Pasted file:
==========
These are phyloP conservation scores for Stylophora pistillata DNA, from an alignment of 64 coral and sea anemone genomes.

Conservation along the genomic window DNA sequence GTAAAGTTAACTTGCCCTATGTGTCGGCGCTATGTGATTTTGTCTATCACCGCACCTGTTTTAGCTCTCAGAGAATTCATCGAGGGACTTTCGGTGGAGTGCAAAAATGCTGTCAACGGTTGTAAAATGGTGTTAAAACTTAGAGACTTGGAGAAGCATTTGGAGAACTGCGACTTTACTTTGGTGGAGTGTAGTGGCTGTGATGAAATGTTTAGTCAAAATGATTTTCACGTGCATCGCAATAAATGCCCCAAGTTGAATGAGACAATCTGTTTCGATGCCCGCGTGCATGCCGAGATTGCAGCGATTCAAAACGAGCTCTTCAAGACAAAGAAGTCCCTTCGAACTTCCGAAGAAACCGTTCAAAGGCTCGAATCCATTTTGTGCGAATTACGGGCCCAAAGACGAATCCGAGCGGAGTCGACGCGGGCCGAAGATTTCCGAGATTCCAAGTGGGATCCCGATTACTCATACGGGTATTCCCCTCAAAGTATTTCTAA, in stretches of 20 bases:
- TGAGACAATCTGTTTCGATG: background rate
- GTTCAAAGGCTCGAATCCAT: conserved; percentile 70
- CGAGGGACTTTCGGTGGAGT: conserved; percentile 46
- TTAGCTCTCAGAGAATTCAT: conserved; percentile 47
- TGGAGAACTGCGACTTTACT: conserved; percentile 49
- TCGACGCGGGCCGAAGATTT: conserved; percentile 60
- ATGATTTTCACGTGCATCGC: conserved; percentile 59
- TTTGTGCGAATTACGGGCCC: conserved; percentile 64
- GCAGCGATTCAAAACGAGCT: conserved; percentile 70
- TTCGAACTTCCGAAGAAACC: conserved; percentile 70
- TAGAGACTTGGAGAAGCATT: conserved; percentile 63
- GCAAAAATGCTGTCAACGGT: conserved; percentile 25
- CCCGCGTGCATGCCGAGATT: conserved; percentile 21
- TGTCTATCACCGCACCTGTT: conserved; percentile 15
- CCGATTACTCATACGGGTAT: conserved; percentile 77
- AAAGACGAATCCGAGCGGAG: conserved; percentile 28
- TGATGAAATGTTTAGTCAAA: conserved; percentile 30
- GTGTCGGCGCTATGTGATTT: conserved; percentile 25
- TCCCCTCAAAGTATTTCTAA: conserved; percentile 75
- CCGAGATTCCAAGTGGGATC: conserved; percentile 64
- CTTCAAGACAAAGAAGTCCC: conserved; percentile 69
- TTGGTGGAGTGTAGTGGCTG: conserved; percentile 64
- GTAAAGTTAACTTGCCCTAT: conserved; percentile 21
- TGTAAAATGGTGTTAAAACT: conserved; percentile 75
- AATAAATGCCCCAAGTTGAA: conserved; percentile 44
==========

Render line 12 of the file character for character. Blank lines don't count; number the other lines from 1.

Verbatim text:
- TTCGAACTTCCGAAGAAACC: conserved; percentile 70